This blending shit is not for the faint of heart, folks.
Remember being a kid and imagining the kind of person you were going to marry?
I do. At 6 years old, I proclaimed proudly that I was going to marry a man named Ken (or maybe it was Kevin) and we were going to have two kids (Bobby and Rebecca), a big house with a white picket fence, and a golden retriever. Oh, and we’d be 21 when we got married, having our first kid by 22 and last by 24.
Thank god for those imaginary children that this dream didn’t come true.
Those kids would have had my behind on Maury by now.
Fast forward 32 years, and yes, I did finally marry the man of my dreams. It was just a very different dream. This dream culminated in a man (an atheist even) 12.5 years my senior, his two grown sons, and my 6-year-old daughter.
It also came with a full bar because BLENDED FAMILY.
(For the sake of his privacy and my sanity, we’ll call him “Mister” from here on out.)
Let me tell you folks, blending families is not for the faint of heart.
We are two people who are more than a decade apart in age, one raised middle-class and one raised dirt-poor. One grew up in one house up until they left for college, and the other has to use fingers and toes and both of someone else’s hands to count all the places they’ve lived. One was raised in an Afro-Latinx family with loud music, heated arguments, and grudges, and the other raised in a Jewish family with loud talking, heated arguments, and hugs two seconds later.
Let me add to this that I was raised as an only child by an incredibly strict single mom, and he was the baby of the family, with two pretty laid-back parents who are still married to this day.
When I tell you that we couldn’t be more different if we tried, I’m not kidding.
So, how do you go from two extremely different individuals living life separately to two extremely different individuals merging their separate lives into one loving family portrait—all while avoiding a cosmic meltdown?
Very, very carefully. And with a bottle of wine…or 50.
You can imagine that the differences in our upbringing greatly affect our views on parenting, and this difference greatly affected our ability to peacefully cohabitate when we first moved in together.
I grew up fast and independent. Typical latchkey kid—I could cook, do my own laundry, and take buses across town by myself by the time I was 13. I expected the same level of independence and autonomy in his two boys.
Mister, on the other hand, was a personal taxi driver, chef, and laundromat. This was not working for me—at all. I was not about to be anyone’s maid, and I surely did not expect him to be a butler.
He and his two sons, having lived like bachelors before I came along, were used to bachelor living. Walking around in their underwear, peeing with the doors open, openly joking about penis size, fellatio, and other things that teen boys joke about with their dad when a woman isn’t around.
Except now, a woman was around. All the time.
Our first night of living in the same house I saw my 17-year-old stepson naked. He stepped out of the bathroom right as I was coming into the hallway to talk to Mister. That, my friends, is something I can never un-see.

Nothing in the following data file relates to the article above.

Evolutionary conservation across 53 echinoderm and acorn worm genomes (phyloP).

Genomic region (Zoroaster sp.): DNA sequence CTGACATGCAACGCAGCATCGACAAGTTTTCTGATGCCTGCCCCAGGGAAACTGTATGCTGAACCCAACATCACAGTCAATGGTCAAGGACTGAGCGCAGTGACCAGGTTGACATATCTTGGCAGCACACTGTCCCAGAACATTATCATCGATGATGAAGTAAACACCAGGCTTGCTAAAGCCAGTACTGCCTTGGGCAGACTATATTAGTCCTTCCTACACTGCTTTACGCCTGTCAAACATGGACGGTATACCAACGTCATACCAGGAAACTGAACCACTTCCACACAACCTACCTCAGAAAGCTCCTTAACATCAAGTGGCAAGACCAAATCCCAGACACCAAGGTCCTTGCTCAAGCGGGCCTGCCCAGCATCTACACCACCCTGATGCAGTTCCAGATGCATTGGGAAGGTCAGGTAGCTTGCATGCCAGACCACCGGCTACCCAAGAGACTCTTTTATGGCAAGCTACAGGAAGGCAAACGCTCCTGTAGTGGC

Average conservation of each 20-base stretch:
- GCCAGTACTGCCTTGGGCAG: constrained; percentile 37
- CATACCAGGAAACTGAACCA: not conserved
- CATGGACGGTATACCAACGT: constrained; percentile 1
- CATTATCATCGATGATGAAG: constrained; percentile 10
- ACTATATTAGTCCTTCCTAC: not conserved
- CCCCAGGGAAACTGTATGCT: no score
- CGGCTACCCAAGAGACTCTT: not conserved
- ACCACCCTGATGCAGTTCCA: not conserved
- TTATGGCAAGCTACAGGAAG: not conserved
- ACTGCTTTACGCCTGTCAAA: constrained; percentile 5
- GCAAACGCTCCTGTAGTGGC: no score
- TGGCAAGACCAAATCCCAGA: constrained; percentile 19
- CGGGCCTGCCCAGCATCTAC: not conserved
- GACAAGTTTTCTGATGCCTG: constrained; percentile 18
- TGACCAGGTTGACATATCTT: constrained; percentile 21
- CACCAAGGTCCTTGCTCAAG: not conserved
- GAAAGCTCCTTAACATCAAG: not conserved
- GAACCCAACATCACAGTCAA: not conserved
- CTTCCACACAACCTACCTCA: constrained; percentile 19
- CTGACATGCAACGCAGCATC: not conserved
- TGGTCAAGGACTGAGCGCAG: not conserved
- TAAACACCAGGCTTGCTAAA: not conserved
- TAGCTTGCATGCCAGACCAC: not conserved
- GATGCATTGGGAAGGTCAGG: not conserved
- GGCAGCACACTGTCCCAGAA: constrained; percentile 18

I have been snarked back to for making people put their dishes in the sink, told “I hate you,” and told, “We didn’t choose you, he did.”
I’ve also been comforted by their concern when my mother was hospitalized for a month over the holidays, and was moved to tears just after their father and I officially became husband and wife: The older of the two hugged me and said, “I have two mothers now.” I’ve watched my daughter fall hopelessly in love with her new big brothers.
This blending shit is not for the faint of heart, folks. I’ve slammed doors so hard pictures fall off the wall and shatter. I have drunk entire bottles of wine by myself, because stepkids.
I have also learned to look with empathy at the teenage heart and mind.
I’ve learned to stand my ground when I need to, but that not everything is a battle. I’ve learned what it’s like to have a child who doesn’t look different but is different, be held to unfair standards because his disability was not taken into account. I’ve learned that not trying to understand mental illness is just as bad as not trying to understand a physical disability, if not worse.
Every day is work. Every day is a test. Sometimes I fail a little, and sometimes I fail so hard I wonder if Mister made a mistake in marrying me.
But every day I show up, and I try to get it right.
So, this is my dream life.
It is a far cry from my 6-year-old fantasy, but life has that way about it.
You ask for plain chocolate ice cream, and it gives you vanilla with sprinkles, pistachios, and caramel sauce. Not at all what you asked for—but as it turns out, you love it. You crave it. You need it.
And you wonder how in all the years beforehand you never knew it could be this good.
Adiba Nelson currently resides in Tucson, Arizona, with her husband, 6-year-old daughter, and two teenage stepsons. When she is not advocating for disability rights, body love/size acceptance, performing burlesque, or writing her face off, she is busy ironing her cape and looking for ways to fit more shoes in her closet. She is also the author of the children’s book Meet ClaraBelle Blue, and is currently working on her memoir. You can find Adiba at http://thefullnelson.net/
This story by Adiba Nelson originally appeared on Ravishly, a feminist news+culture website. Follow them on Twitter & Facebook and check out these related stories: 3 Ways Burlesque Has Made Me A Better Mom, Do NOT Photoshop My Child, and I’m A Black Woman And I Don’t Want A Black Son.